Alternative Energy Incentives
Even with our preferred pricing, solar systems are expensive, and the payback period is long. But federal, state and local incentives are bringing down costs and improving payback options. RSB Funds is helping nonprofits realize these incentives and take advantage of innovative financing models that make it possible for nonprofits to obtain a solar system without any investment.
Federal and local governments offer incentives to encourage the adoption of solar power include:
- The federal business energy investment tax credit (ITC) for solar is equal to 30% of the net system cost. There is no maximum credit. Eligible systems include equipment that uses solar energy to generate electricity, to heat or cool, or to provide hot water for use in a structure. Systems placed in service on or before December 31, 2016 are eligible for the ITC.
- Under the federal Modified Accelerated Cost-Recovery System (MACRS), businesses may recover investments in certain property through depreciation deductions. A number of renewable energy technologies are classified as five-year property including a variety of solar electric and solar thermal technologies. This allows for the deduction of 100% of the solar panels cost from taxable income over a five year period, resulting in an incentive of approximately 35% of the system cost.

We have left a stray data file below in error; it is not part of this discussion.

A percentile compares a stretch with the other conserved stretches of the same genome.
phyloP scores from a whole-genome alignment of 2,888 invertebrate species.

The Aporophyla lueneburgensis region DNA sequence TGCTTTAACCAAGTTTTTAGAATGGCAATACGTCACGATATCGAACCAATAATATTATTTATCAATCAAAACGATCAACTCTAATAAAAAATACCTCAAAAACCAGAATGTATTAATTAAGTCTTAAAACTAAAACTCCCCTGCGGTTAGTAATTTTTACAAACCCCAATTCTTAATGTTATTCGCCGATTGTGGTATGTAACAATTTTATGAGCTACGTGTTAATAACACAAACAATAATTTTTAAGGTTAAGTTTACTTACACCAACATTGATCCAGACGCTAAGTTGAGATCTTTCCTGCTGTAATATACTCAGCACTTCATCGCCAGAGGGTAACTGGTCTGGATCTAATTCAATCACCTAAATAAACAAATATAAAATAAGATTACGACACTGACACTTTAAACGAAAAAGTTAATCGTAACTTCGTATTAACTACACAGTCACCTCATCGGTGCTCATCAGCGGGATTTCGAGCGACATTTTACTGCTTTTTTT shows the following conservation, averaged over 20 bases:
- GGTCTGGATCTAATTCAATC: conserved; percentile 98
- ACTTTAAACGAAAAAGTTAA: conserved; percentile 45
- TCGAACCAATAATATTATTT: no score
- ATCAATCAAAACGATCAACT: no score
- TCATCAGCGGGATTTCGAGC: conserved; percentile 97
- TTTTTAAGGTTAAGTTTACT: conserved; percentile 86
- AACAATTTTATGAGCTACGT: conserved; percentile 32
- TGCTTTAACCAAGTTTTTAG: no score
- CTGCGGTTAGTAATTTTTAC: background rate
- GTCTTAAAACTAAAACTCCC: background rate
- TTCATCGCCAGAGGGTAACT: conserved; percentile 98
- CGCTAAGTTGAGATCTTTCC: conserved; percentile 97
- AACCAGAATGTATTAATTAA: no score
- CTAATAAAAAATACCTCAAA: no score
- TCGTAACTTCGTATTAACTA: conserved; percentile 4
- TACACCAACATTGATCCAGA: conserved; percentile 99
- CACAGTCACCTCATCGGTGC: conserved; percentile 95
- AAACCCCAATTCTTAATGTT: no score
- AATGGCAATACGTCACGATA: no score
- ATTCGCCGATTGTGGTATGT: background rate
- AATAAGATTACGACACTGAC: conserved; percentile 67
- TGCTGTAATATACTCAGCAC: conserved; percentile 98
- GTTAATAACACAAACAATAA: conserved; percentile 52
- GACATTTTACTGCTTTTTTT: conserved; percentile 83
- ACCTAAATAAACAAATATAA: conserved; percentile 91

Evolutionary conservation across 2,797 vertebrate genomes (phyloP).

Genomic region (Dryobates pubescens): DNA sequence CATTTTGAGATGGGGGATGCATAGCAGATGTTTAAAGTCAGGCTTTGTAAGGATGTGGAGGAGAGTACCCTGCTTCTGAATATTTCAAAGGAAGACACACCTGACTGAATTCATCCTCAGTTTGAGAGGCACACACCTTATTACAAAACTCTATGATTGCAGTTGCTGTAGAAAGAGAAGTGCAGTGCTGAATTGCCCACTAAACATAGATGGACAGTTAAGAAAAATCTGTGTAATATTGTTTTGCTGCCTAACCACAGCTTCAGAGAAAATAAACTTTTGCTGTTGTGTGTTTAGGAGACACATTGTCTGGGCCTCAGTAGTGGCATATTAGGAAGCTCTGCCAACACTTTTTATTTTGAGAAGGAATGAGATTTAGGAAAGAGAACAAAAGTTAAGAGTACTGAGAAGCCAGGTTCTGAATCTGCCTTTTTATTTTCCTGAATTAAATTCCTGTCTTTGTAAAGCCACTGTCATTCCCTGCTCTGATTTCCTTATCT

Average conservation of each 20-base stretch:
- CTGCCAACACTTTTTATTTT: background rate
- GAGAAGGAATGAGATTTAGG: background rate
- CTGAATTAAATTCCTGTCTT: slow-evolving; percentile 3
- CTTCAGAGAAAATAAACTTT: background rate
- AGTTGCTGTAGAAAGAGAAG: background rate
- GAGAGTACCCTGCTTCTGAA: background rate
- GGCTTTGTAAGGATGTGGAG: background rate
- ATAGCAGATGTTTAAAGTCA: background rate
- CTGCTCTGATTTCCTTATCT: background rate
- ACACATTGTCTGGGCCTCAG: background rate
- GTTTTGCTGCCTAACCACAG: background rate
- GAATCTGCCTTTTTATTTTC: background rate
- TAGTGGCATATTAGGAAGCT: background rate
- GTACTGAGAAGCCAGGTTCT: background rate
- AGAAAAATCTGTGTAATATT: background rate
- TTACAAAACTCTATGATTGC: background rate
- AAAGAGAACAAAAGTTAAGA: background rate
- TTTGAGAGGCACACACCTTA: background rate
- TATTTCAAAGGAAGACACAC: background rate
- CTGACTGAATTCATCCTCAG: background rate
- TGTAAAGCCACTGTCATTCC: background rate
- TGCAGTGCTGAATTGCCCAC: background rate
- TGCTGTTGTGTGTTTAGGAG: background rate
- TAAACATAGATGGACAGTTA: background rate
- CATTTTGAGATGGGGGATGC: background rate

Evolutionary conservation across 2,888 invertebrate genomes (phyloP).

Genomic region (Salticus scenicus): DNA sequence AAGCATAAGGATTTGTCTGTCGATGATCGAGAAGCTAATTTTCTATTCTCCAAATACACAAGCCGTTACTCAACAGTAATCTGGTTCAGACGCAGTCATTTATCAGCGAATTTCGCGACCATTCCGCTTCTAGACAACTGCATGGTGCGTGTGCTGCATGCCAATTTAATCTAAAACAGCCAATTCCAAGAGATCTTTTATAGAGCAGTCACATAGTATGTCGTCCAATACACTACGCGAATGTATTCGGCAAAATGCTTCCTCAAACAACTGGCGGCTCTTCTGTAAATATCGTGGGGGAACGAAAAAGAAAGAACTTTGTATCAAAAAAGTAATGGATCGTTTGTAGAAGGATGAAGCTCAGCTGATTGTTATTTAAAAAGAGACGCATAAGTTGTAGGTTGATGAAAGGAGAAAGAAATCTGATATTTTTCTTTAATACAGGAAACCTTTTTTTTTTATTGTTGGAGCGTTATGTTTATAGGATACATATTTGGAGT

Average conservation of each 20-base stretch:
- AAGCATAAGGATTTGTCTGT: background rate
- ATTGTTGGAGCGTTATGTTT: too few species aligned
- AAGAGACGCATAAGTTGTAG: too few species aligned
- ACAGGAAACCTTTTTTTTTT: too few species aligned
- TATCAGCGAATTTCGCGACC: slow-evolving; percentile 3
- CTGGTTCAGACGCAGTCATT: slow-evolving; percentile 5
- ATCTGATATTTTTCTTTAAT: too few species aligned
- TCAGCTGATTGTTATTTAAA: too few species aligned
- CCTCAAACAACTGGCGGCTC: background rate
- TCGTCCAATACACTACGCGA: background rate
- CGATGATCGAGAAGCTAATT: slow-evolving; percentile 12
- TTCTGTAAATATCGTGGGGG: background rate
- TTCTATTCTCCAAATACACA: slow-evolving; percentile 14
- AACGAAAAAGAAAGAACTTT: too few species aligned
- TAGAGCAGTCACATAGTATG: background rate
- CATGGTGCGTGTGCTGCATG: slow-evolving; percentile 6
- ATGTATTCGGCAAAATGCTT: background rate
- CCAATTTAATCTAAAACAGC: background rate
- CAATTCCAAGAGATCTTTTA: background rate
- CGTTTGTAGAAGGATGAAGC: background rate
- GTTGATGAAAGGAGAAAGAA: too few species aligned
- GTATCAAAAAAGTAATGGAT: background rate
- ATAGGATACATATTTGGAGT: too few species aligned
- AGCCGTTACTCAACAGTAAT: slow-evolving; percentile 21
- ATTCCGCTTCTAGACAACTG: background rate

- To benefit from both federal incentive programs (ITC & MACRS), the solar system owner must be a tax payer, leaving nonprofits out of the ability to claim both of these incentives. However, state incentives are available to nonprofits, and can provide a greater benefit than what is available to for-profit organizations.
- Performance Based Incentives (PBI) pay out an incentive, based on actual kWh (kilowatt-hour ) production, over a period of time. PBI payments are provided on a dollar per kilowatt-hour basis. PBI’s vary from state to state and by utility within a given state. For example, in Pasadena, California, Pasadena Water and Power provides PBI’s of $0.302/kWh for all commercial installations and $0.393/kWh for government and nonprofit installations. These incentives can be substantial, amounting to 20% or more of the total installation cost over the period of the incentive.
- Some utilities offer an up-front incentive known as an expected performance-based buydowns (EPBB). The EPBB is an up-front incentive payment where the incentive amount is adjusted to reflect verifiable system capacity as well as the effect of system orientation and shading on energy production. In most cases when an EPBB is paid a PBI is not also available. EPBB’s are more common in connection with smaller systems.
Every nonprofit organization must evaluate whether the state incentives alone are sufficient to justify the installation of a solar system. The answer is typically no. While they greatly reduce the cost and payback period, without the benefit of the federal incentives, it is still many years before any financial benefit is realized.
To address the lack of applicability of federal solar incentives to nonprofits, nonprofit and for-profit organizations are joining forces to bring the benefits of solar energy to the nonprofit sector. Learn more about how RSBF can help your organization benefit by clicking here.